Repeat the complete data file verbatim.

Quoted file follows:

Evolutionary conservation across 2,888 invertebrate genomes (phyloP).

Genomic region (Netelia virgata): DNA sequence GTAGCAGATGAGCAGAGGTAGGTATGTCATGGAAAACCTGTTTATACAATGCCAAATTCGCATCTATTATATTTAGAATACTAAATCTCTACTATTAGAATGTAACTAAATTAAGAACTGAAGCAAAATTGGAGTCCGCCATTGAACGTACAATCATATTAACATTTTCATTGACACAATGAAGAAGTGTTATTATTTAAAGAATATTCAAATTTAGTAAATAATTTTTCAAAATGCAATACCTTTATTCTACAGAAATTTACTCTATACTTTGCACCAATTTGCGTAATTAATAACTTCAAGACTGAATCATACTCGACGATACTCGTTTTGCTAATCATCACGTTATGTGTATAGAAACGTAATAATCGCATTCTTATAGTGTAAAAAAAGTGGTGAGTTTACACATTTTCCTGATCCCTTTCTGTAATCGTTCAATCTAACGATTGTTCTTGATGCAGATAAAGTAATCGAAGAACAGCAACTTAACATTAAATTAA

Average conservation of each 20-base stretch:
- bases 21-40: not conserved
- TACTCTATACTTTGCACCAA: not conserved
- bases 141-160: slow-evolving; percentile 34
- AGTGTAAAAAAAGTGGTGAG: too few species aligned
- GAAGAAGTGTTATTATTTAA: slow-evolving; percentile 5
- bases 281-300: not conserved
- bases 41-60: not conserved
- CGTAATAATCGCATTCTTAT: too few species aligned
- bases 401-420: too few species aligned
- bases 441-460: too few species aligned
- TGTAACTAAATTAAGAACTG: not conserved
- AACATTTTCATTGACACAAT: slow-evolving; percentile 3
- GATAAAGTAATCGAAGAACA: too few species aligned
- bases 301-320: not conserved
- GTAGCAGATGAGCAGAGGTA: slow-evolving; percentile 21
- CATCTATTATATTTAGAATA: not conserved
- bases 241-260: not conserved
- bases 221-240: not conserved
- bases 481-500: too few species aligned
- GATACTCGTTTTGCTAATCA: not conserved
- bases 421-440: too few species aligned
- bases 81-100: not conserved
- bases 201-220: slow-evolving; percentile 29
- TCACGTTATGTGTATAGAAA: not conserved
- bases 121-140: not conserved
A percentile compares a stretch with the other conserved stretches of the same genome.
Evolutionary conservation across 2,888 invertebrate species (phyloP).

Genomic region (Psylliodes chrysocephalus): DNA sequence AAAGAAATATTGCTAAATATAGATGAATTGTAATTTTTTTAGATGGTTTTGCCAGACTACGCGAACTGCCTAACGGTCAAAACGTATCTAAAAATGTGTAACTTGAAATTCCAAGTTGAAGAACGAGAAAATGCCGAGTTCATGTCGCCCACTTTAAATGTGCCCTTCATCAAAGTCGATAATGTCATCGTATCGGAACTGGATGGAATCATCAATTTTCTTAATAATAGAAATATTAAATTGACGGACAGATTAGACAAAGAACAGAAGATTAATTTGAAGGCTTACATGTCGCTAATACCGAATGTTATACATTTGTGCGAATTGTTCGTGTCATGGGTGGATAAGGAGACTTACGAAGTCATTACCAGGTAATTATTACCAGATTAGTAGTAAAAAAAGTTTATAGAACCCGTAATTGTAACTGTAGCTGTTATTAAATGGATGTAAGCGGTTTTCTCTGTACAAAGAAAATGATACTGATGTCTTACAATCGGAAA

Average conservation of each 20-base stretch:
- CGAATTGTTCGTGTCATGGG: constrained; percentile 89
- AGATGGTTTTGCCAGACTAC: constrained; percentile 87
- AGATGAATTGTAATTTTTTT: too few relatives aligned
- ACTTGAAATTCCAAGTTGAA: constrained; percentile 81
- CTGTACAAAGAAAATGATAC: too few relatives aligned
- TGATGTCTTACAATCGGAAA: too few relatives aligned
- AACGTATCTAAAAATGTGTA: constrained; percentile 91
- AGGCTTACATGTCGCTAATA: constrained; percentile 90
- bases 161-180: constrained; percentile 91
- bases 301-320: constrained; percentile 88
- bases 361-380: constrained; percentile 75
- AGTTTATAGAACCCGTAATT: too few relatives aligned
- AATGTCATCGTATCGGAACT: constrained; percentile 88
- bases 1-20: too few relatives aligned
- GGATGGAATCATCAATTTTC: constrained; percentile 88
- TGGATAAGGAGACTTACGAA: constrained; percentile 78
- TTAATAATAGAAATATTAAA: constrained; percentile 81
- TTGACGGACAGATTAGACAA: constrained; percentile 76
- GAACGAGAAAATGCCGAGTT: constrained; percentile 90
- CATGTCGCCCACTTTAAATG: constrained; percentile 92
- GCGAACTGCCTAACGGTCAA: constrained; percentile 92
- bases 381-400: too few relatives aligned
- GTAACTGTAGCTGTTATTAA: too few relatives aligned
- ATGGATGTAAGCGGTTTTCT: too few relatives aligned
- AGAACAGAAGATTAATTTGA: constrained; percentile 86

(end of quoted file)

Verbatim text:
Evolutionary conservation across 2,888 invertebrate genomes (phyloP).

Genomic region (Netelia virgata): DNA sequence GTAGCAGATGAGCAGAGGTAGGTATGTCATGGAAAACCTGTTTATACAATGCCAAATTCGCATCTATTATATTTAGAATACTAAATCTCTACTATTAGAATGTAACTAAATTAAGAACTGAAGCAAAATTGGAGTCCGCCATTGAACGTACAATCATATTAACATTTTCATTGACACAATGAAGAAGTGTTATTATTTAAAGAATATTCAAATTTAGTAAATAATTTTTCAAAATGCAATACCTTTATTCTACAGAAATTTACTCTATACTTTGCACCAATTTGCGTAATTAATAACTTCAAGACTGAATCATACTCGACGATACTCGTTTTGCTAATCATCACGTTATGTGTATAGAAACGTAATAATCGCATTCTTATAGTGTAAAAAAAGTGGTGAGTTTACACATTTTCCTGATCCCTTTCTGTAATCGTTCAATCTAACGATTGTTCTTGATGCAGATAAAGTAATCGAAGAACAGCAACTTAACATTAAATTAA

Average conservation of each 20-base stretch:
- bases 21-40: not conserved
- TACTCTATACTTTGCACCAA: not conserved
- bases 141-160: slow-evolving; percentile 34
- AGTGTAAAAAAAGTGGTGAG: too few species aligned
- GAAGAAGTGTTATTATTTAA: slow-evolving; percentile 5
- bases 281-300: not conserved
- bases 41-60: not conserved
- CGTAATAATCGCATTCTTAT: too few species aligned
- bases 401-420: too few species aligned
- bases 441-460: too few species aligned
- TGTAACTAAATTAAGAACTG: not conserved
- AACATTTTCATTGACACAAT: slow-evolving; percentile 3
- GATAAAGTAATCGAAGAACA: too few species aligned
- bases 301-320: not conserved
- GTAGCAGATGAGCAGAGGTA: slow-evolving; percentile 21
- CATCTATTATATTTAGAATA: not conserved
- bases 241-260: not conserved
- bases 221-240: not conserved
- bases 481-500: too few species aligned
- GATACTCGTTTTGCTAATCA: not conserved
- bases 421-440: too few species aligned
- bases 81-100: not conserved
- bases 201-220: slow-evolving; percentile 29
- TCACGTTATGTGTATAGAAA: not conserved
- bases 121-140: not conserved
A percentile compares a stretch with the other conserved stretches of the same genome.
Evolutionary conservation across 2,888 invertebrate species (phyloP).

Genomic region (Psylliodes chrysocephalus): DNA sequence AAAGAAATATTGCTAAATATAGATGAATTGTAATTTTTTTAGATGGTTTTGCCAGACTACGCGAACTGCCTAACGGTCAAAACGTATCTAAAAATGTGTAACTTGAAATTCCAAGTTGAAGAACGAGAAAATGCCGAGTTCATGTCGCCCACTTTAAATGTGCCCTTCATCAAAGTCGATAATGTCATCGTATCGGAACTGGATGGAATCATCAATTTTCTTAATAATAGAAATATTAAATTGACGGACAGATTAGACAAAGAACAGAAGATTAATTTGAAGGCTTACATGTCGCTAATACCGAATGTTATACATTTGTGCGAATTGTTCGTGTCATGGGTGGATAAGGAGACTTACGAAGTCATTACCAGGTAATTATTACCAGATTAGTAGTAAAAAAAGTTTATAGAACCCGTAATTGTAACTGTAGCTGTTATTAAATGGATGTAAGCGGTTTTCTCTGTACAAAGAAAATGATACTGATGTCTTACAATCGGAAA

Average conservation of each 20-base stretch:
- CGAATTGTTCGTGTCATGGG: constrained; percentile 89
- AGATGGTTTTGCCAGACTAC: constrained; percentile 87
- AGATGAATTGTAATTTTTTT: too few relatives aligned
- ACTTGAAATTCCAAGTTGAA: constrained; percentile 81
- CTGTACAAAGAAAATGATAC: too few relatives aligned
- TGATGTCTTACAATCGGAAA: too few relatives aligned
- AACGTATCTAAAAATGTGTA: constrained; percentile 91
- AGGCTTACATGTCGCTAATA: constrained; percentile 90
- bases 161-180: constrained; percentile 91
- bases 301-320: constrained; percentile 88
- bases 361-380: constrained; percentile 75
- AGTTTATAGAACCCGTAATT: too few relatives aligned
- AATGTCATCGTATCGGAACT: constrained; percentile 88
- bases 1-20: too few relatives aligned
- GGATGGAATCATCAATTTTC: constrained; percentile 88
- TGGATAAGGAGACTTACGAA: constrained; percentile 78
- TTAATAATAGAAATATTAAA: constrained; percentile 81
- TTGACGGACAGATTAGACAA: constrained; percentile 76
- GAACGAGAAAATGCCGAGTT: constrained; percentile 90
- CATGTCGCCCACTTTAAATG: constrained; percentile 92
- GCGAACTGCCTAACGGTCAA: constrained; percentile 92
- bases 381-400: too few relatives aligned
- GTAACTGTAGCTGTTATTAA: too few relatives aligned
- ATGGATGTAAGCGGTTTTCT: too few relatives aligned
- AGAACAGAAGATTAATTTGA: constrained; percentile 86